1. I think the megapixel wars will start up again. I think the next generation of DSLRS will first have 1080p 60, which we see now on pocket sony cams. But 4k will be the new buzz word on HDSLRS very soon. Its really just a matter of increased buffer size and storage limitations. Clearly Epic can do 4-5K even at higher shutter rates and write to single SSDs.

    1. i don´t see a chance for a 4k dslr in near future (5 years – i would even say 10, but many things can happen in 10 years ;)). the videofunction is a feature not the mainpurpose of a dslr. and there is no need for 4k in the massmarket – not for cameras, not tv (channels and tv-set). remember, you need to be able to work with the material on a consumer pc, remember heat and datarates and remember photographers.

      they need to take care about many other stuff – anti-alising, moire, codec, lowlight, autofocus and sound (and maby fps and is).

      i don´t even see 4k as a standard for camcorders (just for the proclass). 3d might be the actual battlefield for that.

  2. Can’t wait to see thousands of Epic VS F35 comparisons on YouTube !… lol

    At that price (which is more or less “the good price tag” I think for what it has to offer) the F65 makes the Red Epic appear mire like a steal !

    But more cameras means more possibilities for this and that so it is just good business.

  3. There is only a marketing “war”. Red has pushed this for years and the key isn’t just the pixel size but the codec. avchd has enough problems with HD sized information and now they are trying to cram all that from 4k. h.264 was never meant to be an acquisition medium and because of cost, the major players have forced it down the populations throat. We don’t need good enough, our money deserve the best.

    1. wouldn´t it need to be 21k to fix the moire-issue and aliasing ;). and a new model would also have a pixelboost for the stills… so 28k with mark III.

      external recording with better codec would be great and a realistic innovation. they could keep the consumercodec and would´t scare away the mainconsumers (photographers, you know). just a better internal codec wouldn´t mean a pro codec…

      1. No… you’re confusing megapixels with resolution. Although the 5D mk II is a 21 megapixel camera, it records on a resolution of 5616×3744 pixels (= 21.026.304 pixels), or what we could call 5.6k in digital cinema terms. In order to get this to FullHD (1920×1080) on the fly, Canon implemented a line-skipping technology. It works, except for repetitive patterns (ugly moire).

        But you are right: if the 5D mark III comes out with an even higher pixel count, rumored to be at 28 megapixel (and thus an even higher resolution), the moire issue is likely to get worse instead of improve. Unless, of course, Canon finds some smarter method of translation to FullHD (better algorithms? faster processors? filtration?).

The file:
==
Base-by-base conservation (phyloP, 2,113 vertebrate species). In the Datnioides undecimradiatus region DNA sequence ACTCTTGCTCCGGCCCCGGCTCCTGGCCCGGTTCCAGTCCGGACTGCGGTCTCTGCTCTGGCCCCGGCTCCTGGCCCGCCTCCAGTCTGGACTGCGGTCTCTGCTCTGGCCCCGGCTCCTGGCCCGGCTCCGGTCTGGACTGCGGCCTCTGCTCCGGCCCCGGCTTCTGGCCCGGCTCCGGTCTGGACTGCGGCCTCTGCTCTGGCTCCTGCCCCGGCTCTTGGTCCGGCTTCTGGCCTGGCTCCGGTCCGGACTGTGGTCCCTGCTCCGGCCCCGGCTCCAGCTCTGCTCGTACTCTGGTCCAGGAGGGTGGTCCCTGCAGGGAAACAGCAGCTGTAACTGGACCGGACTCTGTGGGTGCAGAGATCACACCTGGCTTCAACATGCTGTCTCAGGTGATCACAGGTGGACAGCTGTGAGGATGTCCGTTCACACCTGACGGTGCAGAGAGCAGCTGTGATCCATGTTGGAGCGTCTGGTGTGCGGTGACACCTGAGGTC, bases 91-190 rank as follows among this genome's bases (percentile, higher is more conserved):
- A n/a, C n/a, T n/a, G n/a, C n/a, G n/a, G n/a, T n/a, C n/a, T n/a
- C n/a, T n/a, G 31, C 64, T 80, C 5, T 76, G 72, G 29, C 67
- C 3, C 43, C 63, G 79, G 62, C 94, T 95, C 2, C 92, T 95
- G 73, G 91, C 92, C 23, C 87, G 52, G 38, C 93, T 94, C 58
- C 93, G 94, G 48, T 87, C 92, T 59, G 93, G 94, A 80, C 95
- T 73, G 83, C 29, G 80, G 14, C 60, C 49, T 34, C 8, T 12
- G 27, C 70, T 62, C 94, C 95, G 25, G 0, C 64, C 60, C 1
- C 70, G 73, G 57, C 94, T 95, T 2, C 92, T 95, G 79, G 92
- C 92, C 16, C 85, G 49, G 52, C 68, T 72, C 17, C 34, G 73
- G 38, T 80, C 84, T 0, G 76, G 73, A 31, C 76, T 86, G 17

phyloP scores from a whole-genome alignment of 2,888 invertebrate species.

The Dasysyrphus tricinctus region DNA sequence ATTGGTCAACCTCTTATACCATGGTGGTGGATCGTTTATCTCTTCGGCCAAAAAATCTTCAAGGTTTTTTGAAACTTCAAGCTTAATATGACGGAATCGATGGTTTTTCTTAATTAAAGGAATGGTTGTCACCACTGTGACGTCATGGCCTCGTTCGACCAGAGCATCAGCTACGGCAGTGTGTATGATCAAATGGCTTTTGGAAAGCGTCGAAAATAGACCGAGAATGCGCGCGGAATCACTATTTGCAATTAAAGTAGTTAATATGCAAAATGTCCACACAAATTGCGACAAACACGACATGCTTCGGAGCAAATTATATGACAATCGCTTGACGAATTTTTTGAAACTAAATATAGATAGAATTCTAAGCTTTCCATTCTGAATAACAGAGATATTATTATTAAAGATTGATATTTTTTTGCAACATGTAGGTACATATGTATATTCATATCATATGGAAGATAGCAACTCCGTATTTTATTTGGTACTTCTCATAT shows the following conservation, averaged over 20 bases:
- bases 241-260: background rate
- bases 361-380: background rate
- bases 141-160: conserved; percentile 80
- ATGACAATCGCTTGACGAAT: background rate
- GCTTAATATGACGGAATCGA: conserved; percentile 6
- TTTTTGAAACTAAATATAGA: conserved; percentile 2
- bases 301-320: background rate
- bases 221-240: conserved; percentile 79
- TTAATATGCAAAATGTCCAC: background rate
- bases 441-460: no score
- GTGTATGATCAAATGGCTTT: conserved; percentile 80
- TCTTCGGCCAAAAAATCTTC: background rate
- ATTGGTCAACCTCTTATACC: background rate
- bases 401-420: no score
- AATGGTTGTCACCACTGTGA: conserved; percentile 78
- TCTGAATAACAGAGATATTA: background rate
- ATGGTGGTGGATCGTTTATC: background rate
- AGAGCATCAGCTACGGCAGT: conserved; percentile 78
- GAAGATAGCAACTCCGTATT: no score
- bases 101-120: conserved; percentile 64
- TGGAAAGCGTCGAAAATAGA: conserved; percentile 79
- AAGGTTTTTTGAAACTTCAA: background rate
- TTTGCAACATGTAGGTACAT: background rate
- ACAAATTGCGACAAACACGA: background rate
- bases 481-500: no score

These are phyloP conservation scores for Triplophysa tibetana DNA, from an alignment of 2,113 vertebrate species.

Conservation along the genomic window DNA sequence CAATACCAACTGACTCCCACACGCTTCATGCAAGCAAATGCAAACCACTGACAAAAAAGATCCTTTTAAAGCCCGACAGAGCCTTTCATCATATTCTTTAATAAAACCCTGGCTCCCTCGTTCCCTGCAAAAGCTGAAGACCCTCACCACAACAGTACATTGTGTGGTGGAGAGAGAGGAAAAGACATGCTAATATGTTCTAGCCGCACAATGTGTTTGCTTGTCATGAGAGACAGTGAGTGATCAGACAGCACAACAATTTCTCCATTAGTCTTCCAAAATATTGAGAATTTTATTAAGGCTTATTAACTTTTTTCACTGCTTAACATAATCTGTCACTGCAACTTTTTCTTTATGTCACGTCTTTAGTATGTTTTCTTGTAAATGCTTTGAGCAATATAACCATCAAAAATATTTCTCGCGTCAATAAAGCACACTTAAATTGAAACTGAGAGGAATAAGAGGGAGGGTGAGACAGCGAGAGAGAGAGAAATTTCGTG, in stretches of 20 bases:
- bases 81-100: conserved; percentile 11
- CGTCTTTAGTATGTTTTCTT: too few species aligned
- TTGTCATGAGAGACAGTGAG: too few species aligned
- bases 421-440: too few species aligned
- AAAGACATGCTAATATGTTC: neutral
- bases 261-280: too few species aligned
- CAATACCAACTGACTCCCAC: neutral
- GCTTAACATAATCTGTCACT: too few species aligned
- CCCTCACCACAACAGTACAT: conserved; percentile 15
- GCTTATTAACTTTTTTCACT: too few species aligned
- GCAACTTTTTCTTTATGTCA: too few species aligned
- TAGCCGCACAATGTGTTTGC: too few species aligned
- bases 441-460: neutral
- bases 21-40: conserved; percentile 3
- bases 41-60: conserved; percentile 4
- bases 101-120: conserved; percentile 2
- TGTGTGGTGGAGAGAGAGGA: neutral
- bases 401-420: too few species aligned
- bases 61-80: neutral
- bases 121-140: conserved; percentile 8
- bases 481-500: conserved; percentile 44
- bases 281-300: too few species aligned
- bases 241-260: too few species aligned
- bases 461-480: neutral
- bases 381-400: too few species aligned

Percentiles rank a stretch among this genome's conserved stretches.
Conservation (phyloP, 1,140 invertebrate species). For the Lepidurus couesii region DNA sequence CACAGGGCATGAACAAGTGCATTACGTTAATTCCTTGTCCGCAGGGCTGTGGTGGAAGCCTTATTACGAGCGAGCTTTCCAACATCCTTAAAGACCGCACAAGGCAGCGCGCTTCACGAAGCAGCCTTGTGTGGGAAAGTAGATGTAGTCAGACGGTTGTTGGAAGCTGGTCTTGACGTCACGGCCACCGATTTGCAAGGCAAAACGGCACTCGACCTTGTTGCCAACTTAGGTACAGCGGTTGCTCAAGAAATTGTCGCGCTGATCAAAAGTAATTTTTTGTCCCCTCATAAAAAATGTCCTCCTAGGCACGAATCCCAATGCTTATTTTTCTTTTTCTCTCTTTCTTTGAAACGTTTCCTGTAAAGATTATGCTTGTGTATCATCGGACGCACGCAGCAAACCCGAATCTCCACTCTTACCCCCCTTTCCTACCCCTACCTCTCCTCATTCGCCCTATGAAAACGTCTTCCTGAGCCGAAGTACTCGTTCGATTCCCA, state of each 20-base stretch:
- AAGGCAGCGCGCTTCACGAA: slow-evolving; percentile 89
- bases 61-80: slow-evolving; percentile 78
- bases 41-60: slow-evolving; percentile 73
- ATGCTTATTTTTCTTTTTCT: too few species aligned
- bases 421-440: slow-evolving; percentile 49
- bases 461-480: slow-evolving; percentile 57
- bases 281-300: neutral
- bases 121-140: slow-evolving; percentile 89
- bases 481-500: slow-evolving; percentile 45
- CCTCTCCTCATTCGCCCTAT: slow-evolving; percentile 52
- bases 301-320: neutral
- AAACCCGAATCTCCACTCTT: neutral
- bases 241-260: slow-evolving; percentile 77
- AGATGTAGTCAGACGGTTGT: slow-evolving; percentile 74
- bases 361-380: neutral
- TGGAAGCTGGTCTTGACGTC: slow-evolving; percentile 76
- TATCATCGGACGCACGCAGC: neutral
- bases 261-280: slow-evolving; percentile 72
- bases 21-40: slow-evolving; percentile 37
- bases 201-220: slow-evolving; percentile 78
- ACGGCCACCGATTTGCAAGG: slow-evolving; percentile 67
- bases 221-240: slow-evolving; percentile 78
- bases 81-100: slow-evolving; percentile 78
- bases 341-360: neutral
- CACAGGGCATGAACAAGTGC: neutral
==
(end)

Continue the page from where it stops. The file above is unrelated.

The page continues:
I do not expect them to give us a native output resolution – even if we’d have to record it on a separate device. Technically, HDMI only supports a thru-put of 4096×2160 pixels (see http://en.wikipedia.org/wiki/HDMI#Version_comparison), but this would be really cool to have.

        1. thanks for clerification! i never really new/cared about resolution but your explanation was very helpful and short (always thougt 1 megapixel is 1k and never crushed my head about it (iam not a cameraman ;))- wich doesn´t make any sense, simply because of the aspect ratio… quite obvious when you think about it :))

          funny thing these megapixelboosts – photographers don´t like it because of the noise and videographers don´t like it because of the moire and aliasing, but there always an element for every new model.

        2. Canon and Nikon DSLRs are notoriously terrible for video recordings for a whole host of reasons. You need to use the Sony SLT Alphas 65 or Alpha 77 DSLRs if you must record video using a DSLR.

          1. The amount of love towards Sony is UTTERLY ludicrous. It is clear you either work for them or are so blinkered as to not even be aware of certain things Frank! Don’t get me wrong, I love Sony but to the extent that I ignore everything else. I own an F3, FS100, Ex3, F350, DSR 450 and NEX5N. So a fair few Sony cameras.

            But the Alpha 65 is 30p. Useless. The 77 not out yet and is pretty much untested and it also is region locked unlike the Canon and even the new Nikon cameras. Sony love to region lock their cameras.